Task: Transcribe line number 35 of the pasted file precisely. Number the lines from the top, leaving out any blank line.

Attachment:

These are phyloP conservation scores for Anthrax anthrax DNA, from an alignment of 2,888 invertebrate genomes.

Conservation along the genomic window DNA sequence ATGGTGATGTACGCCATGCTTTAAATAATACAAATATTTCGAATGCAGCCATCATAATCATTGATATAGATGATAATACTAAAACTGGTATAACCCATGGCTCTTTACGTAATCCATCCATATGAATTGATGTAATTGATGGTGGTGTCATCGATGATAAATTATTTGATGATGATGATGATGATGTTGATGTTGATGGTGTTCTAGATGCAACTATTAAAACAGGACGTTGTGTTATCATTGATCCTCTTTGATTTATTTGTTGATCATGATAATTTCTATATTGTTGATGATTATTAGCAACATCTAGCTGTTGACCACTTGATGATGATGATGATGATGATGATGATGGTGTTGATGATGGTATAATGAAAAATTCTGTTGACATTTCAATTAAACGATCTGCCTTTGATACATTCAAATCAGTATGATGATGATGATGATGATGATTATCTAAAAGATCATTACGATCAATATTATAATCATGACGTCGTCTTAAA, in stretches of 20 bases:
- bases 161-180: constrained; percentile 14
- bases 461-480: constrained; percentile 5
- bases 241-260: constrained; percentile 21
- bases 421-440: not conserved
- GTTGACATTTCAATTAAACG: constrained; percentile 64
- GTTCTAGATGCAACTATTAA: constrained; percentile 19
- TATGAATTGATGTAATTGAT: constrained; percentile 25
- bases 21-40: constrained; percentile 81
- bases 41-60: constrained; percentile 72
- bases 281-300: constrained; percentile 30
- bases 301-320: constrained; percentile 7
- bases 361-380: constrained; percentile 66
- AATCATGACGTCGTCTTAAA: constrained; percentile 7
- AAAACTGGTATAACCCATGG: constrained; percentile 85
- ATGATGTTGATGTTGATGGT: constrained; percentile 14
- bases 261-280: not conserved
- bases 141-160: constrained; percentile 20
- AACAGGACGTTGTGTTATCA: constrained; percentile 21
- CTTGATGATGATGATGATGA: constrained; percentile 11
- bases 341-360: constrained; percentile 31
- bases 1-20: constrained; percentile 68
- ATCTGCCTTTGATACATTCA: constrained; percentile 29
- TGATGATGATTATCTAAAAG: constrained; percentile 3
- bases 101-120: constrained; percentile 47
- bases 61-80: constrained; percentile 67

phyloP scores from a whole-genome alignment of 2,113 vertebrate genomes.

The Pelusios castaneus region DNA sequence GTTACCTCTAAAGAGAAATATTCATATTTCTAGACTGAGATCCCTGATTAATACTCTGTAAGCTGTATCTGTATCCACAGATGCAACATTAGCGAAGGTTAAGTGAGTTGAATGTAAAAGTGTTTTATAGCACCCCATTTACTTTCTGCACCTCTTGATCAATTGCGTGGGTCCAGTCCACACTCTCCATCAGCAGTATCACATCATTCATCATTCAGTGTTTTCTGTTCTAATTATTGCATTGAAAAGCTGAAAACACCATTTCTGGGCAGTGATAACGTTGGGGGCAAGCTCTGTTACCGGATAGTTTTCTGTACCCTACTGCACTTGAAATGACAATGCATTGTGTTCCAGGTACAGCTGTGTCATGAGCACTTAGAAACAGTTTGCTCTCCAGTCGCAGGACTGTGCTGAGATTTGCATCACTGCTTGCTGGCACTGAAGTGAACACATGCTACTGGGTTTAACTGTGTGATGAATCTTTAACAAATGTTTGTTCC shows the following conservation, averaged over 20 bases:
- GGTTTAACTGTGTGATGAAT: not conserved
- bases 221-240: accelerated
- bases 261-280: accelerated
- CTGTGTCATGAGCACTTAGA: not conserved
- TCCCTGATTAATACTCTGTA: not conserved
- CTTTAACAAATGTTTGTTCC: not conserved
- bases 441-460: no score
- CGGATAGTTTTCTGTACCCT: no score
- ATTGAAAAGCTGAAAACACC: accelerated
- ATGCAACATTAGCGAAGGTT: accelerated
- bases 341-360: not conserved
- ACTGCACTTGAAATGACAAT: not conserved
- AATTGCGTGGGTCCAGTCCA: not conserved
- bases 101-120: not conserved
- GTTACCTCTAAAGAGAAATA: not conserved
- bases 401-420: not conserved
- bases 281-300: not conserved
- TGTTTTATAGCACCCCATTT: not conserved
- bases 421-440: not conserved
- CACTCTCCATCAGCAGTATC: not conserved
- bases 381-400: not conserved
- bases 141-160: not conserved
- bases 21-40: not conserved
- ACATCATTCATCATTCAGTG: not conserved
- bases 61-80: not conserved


- CTTTAACAAATGTTTGTTCC: not conserved